“Be cheerful. Keep things in good repair. Keep your spirits up. Think in harmony. Be agreeable. Do all that, and the God of love and peace will be with you for sure” 2 Cor. 13:11 The Message translation.
Over the next week, maybe even tonight, camps will be concluding staff training. Those who stand on the outside of those communities never fully comprehend the serious responsibility these staffs are about to undertake. They only see the crazy games, outlandish skits and wacky songs. However, these energetic, crazy young adults will be given the awesome duty of caring for the emotional, physical and spiritual health of children. Not just for a class period or for a day trip, but for 24 hours a day over a six, or more, day period.
When each new session begins, staff will need to forge a cohesive community out of a random collection of children. These children will bring their anxieties, their expectations and their own individual personalities and behaviors. The staff will have to establish authority over this group without any real form of power. Their days will be spent negotiating behavior alternatives, managing conflict resolution and smiling through quirky behaviors that drive them nuts. If there is any joy in that cabin group, it has come as the result of doing the difficult work of bearing and enduring each others differences. This is harder than most people realize.
New staff do not understand this lesson yet. They are coming to camp with wishes and dreams. In their heads, they want to be the cool counselor. Most new staff have a vision of changing lives and getting children to be the best version of themselves. Somewhere in the first two weeks of summer camp, these dreams will be smashed to pieces. They will be crushed when the staff discover community building, even in a controlled environment like a cabin group, is incredibly difficult, thankless and exhausting. However, the staff who allow their dreams to be destroyed will be the ones who discover the deeper joy of community.
Very few people get trained in community building quite like a summer camp staff. Because the dynamics of forming a community happen simultaneously on several levels. There is a cabin group community, a program area community, a support staff community, the larger staff community, and the community between board and staff, donors and staff, etc… The list goes on and on. Each group has its own wishes and dreams standing in the way of true community.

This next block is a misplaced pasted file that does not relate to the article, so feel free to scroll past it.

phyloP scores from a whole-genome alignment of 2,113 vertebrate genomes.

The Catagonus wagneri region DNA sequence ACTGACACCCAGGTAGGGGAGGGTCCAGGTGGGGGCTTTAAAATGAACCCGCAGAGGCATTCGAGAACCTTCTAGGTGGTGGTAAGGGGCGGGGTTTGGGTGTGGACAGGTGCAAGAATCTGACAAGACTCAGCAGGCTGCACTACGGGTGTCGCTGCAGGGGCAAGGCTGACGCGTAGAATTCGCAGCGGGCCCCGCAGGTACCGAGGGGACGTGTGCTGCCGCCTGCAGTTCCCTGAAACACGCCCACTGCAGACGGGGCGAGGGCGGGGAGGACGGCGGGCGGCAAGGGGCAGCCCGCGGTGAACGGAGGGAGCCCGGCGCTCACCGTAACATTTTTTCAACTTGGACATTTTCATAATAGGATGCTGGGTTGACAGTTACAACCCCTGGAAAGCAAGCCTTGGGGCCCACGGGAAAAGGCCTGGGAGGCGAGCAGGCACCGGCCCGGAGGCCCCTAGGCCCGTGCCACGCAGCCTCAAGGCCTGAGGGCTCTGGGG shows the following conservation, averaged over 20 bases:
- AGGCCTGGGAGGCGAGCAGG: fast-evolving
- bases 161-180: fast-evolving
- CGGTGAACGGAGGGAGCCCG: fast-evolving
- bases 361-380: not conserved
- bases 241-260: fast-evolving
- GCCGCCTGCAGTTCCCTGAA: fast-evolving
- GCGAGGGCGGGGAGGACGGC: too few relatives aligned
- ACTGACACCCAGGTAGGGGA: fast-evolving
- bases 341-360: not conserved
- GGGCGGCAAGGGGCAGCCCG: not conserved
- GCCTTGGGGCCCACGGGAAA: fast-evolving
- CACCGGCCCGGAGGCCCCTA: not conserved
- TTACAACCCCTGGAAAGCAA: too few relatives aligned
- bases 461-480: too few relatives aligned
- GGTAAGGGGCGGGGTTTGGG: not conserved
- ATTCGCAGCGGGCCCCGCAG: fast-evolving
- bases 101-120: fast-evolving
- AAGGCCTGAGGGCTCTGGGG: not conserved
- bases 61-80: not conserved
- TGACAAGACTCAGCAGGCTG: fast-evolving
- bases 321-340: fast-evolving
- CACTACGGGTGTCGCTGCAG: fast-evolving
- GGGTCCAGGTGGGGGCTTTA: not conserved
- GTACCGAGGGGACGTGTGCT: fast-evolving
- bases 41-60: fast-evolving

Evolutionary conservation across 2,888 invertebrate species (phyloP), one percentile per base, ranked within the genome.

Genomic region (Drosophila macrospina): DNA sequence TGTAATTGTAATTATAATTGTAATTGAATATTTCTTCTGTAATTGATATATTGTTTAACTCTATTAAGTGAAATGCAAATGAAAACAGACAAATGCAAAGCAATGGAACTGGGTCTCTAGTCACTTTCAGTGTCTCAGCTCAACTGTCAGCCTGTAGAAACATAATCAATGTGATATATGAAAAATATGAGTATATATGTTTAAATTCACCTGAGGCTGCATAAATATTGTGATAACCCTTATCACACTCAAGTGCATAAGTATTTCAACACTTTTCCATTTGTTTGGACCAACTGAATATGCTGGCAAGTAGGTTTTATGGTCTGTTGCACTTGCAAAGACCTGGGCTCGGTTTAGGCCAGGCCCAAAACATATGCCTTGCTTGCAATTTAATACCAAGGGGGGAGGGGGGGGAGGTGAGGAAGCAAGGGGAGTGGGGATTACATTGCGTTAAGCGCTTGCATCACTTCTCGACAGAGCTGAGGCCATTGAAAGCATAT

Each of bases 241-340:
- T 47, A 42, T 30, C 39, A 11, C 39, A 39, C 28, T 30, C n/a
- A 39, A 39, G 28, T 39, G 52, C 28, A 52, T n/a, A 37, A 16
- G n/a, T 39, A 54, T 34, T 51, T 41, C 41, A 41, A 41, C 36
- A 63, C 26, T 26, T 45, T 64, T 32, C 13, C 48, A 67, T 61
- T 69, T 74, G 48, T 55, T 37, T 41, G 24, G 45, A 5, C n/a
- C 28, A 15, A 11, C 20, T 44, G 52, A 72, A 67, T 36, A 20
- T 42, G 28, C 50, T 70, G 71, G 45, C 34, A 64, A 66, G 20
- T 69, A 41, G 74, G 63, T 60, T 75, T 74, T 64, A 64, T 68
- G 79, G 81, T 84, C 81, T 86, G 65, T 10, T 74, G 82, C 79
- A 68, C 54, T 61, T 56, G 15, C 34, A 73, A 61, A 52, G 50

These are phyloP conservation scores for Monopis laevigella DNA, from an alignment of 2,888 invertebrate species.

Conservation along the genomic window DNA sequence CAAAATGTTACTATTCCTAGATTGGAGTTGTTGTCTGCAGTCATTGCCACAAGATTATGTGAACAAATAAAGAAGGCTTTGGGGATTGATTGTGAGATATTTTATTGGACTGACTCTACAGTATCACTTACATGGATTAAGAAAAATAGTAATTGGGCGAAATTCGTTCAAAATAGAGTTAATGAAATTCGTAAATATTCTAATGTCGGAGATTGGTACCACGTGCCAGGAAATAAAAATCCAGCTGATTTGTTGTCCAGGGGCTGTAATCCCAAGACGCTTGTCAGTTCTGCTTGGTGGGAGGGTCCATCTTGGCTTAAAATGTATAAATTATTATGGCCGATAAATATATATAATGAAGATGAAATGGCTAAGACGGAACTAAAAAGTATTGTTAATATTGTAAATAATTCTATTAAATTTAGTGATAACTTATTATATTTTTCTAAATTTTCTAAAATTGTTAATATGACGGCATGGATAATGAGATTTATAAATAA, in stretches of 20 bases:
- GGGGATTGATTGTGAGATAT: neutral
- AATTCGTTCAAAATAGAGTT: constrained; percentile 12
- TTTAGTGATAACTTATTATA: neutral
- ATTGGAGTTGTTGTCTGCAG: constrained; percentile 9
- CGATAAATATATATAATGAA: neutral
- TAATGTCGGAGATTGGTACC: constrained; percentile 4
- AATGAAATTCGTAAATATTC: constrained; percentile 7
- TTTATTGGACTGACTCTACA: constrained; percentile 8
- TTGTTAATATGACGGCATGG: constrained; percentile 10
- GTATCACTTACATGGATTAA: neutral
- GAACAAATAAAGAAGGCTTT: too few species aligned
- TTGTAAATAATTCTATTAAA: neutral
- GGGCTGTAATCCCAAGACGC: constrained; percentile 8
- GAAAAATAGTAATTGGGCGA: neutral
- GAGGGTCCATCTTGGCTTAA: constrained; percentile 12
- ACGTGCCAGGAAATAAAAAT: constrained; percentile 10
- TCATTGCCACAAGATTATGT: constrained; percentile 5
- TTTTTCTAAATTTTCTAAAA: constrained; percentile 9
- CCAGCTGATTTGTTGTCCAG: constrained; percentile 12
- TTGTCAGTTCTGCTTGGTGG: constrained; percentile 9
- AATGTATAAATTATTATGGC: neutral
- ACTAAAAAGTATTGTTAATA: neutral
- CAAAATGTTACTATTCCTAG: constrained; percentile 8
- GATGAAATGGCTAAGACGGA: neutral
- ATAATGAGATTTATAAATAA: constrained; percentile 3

Most adults have dreams of community. They wish for a conflict free existence where everyone is happy and loving. Nowhere is this more visible than in a congregation. We read words like Paul writes here in 2 Corinthians and wish this to be true of our church or our nation. However, this dream needs to be destroyed because no community is conflict free, especially, this community in Corinth.
When we refuse to allow our dreams of community to be destroyed, we end up hating the community. The neighbor becomes a threat to our personal happiness. To feel safe, we have to remove the threat, which typically involves either leaving the community or kicking people out it. When this happens, we forfeit the opportunity to discover exactly why forgiveness and reconciliation are so beautiful.
I am confident that at the end of the summer, each summer staff will sing Paul’s words from deep within their hearts. They will sing them, because they have committed themselves to the difficult work of community building. They will experience the joy in crushed dreams. I am equally confident that each congregation and person, who allows their dreams of community to be destroyed, will do the same.
Click to read: 2 Corinthians 13: 11-13
- What wishes and dreams do you place on the communities in your life?
- How are these dreams standing in the way of your discovering joy?
- What is necessary for true community?
- How can you commit yourself to community building?
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